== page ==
Back on the Settings page where you just made your disclosure block, click Lists and scroll down.
You can blacklist or whitelist posts based on category, tags, and more. Adding posts using Blacklist will cause the notice to not appear on those pages, while the opposite is true if you choose Whitelist (it will only appear on those pages).
There are many potential solutions here. You could click Post IDs and manually add posts to the blacklist or whitelist as you create them (here’s how to find post ids).
Or you could tag your posts with paid links “affiliate”, and add that tag to the whitelist. Experiment and see which is easiest for you.
WordPress Affiliate Plugins
Besides plugins like Ad Inserter that can place disclosures at the top of blog posts, there are others out there that can help you manage your affiliate links, automatically add them to posts, or even start your own affiliate program.
Here are a few examples you could try.
- AffiliateWP: Want to create your own affiliate program? AffiliateWP is the most well-known plugin to do just that. You can have it up and running in minutes, and it accurately tracks your affiliates and their coupons.
- ThirstyAffiliates: ThirstyAffiliates is made for affiliate marketers, with features like managing your links and easily inserting them into any post, shortening your links and making them pretty, and link cloaking or uncloaking.
- EasyAzon: Amazon affiliates will want to check out EasyAzon, a plugin that makes creating links to any product a lot easier. Just search for a product and insert a text link into any post. It’s a lot faster than logging into Amazon and using their tools every time you want to link to a new product.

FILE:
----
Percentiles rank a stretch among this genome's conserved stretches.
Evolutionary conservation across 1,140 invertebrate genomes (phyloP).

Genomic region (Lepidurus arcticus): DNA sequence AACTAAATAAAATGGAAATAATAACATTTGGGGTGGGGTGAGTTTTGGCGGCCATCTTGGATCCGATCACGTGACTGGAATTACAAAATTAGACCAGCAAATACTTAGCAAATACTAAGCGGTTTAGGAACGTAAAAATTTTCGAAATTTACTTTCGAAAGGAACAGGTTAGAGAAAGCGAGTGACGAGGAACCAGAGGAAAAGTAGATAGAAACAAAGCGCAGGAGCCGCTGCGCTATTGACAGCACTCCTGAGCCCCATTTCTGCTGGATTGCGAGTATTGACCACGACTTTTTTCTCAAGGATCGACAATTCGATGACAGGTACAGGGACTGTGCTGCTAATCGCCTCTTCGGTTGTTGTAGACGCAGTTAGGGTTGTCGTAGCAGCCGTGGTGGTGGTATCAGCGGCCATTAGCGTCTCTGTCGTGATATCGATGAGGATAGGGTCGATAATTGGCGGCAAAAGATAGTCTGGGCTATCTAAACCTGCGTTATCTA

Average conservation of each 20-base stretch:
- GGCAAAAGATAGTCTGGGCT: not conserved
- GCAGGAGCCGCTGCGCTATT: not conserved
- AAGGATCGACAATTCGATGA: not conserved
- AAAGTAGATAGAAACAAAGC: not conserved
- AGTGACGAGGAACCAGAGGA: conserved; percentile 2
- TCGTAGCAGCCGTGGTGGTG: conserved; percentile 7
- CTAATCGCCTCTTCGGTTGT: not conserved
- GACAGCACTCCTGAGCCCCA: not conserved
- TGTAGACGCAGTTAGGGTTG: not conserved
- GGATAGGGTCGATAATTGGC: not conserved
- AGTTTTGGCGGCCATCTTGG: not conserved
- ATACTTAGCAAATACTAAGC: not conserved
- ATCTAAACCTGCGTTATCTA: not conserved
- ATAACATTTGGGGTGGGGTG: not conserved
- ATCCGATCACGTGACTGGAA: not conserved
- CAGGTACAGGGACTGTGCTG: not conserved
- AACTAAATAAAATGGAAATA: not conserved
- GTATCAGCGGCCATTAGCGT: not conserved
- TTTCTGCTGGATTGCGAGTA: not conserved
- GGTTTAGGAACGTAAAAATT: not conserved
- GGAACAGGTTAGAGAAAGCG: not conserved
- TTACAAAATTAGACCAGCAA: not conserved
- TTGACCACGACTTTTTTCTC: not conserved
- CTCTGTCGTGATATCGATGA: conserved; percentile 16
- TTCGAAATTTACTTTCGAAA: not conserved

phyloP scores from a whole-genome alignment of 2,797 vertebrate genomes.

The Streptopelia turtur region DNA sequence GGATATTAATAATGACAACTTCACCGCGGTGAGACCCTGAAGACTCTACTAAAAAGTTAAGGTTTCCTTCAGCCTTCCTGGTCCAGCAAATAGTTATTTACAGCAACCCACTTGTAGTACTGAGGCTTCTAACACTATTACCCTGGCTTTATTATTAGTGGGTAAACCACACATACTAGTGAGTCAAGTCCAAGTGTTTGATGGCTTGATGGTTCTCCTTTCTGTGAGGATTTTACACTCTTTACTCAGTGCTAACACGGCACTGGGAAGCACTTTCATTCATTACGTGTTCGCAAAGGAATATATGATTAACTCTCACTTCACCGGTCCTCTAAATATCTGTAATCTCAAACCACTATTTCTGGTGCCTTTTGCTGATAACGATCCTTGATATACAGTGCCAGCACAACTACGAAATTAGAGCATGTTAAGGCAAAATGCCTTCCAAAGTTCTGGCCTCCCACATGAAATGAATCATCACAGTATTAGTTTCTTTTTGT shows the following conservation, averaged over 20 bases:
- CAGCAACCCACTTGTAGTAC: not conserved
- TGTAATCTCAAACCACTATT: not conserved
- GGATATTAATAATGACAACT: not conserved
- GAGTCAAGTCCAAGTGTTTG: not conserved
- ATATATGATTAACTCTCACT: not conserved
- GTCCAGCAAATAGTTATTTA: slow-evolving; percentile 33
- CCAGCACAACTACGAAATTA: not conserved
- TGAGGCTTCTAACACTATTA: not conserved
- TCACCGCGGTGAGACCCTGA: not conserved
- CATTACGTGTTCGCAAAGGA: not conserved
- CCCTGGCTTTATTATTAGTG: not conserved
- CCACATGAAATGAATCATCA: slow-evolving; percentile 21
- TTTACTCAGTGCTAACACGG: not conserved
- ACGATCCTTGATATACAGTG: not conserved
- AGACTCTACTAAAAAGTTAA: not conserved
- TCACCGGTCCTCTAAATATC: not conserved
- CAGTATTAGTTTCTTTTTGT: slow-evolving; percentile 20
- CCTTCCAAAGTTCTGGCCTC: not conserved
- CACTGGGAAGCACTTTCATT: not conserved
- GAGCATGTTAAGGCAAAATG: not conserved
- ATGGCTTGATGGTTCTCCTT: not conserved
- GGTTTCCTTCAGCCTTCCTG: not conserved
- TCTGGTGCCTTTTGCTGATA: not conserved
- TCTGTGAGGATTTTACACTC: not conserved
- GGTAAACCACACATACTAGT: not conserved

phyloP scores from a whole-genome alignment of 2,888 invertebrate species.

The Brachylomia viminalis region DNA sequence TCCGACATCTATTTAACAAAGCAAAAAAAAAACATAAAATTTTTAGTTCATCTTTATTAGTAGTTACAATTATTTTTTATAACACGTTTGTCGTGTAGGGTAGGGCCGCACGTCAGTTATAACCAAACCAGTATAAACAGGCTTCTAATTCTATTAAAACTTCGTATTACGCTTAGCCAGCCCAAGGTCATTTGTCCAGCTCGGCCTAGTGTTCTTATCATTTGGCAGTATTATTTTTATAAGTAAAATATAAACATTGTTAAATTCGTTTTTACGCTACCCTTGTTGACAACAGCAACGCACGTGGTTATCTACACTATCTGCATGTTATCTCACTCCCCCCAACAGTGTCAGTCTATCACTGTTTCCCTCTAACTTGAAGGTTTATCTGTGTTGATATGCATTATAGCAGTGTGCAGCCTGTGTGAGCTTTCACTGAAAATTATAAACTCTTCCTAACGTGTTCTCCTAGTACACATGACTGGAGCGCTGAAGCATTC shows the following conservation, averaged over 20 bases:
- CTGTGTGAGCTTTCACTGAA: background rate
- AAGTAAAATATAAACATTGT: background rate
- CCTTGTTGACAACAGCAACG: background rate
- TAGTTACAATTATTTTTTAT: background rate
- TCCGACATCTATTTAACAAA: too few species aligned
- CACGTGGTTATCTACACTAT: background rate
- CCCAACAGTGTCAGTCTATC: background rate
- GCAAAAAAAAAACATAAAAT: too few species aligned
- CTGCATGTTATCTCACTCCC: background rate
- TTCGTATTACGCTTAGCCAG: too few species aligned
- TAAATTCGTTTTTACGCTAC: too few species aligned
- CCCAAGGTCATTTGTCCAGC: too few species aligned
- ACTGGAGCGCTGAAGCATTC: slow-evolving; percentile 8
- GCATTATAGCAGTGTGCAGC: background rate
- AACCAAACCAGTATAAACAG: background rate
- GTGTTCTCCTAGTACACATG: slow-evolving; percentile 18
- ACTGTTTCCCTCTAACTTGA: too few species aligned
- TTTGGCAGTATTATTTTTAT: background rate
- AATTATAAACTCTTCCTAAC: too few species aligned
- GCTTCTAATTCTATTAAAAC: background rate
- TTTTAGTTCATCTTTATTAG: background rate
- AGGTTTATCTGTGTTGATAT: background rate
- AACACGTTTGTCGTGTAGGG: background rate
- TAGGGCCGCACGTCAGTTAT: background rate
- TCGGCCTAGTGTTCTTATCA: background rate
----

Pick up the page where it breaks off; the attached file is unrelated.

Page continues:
- Shortlinks by Pretty Links: Affiliate links aren’t pretty. They’re long and crammed with random symbols and letters, which might deter people from clicking them. With Shortlinks, you can shorten any affiliate link to your own domain and redirect them to the proper URL. You can also track your clicks.
- Affiliates Manager: Affiliates Manager is a great free alternative to AffiliateWP. It lets you set up an affiliate program on your site, track your affiliates and their referrals, and pay them once they get clicks.
- Easy Affiliate Links: If you need to track your affiliate link clicks for both cloaked and uncloaked URLs, try Easy Affiliate Links. Organize them with categories, shorten links, and import or export any links from XML files.
- Auto Affiliate Links: Tired of manually adding affiliate links to every post? This plugin will automatically add links to every post when it detects a keyword you’ve entered. The links are rendered when the page is loaded, so it won’t touch the content of blog posts at all.
FTC guidelines dictate that paid endorsements must be clearly identified. So if you’re a blogger joining an affiliate program, you’ll need to follow their guidelines on affiliate disclosure:
- Affiliate disclosures must clearly identify affiliate links, and explain what that means for you.
- They should be as near to the affiliate link as possible, preferably above them. Place them right before your link, or at the top of your blog post.
- You also shouldn’t solely place disclosures in your header, footer, or sidebar.
- Disclosures should be visible on mobile devices as well.
- They should be both clear in language and use formatting that makes it conspicuous and easy to read (no light or tiny text).
As long as these guidelines are satisfied, you can write your affiliate disclosures however you want. But remember to consult the official FTC guidelines for yourself.
For non-US affiliate programs, please make sure to check your country-specific regulations, although they probably won’t be that much different from those the FTC requires.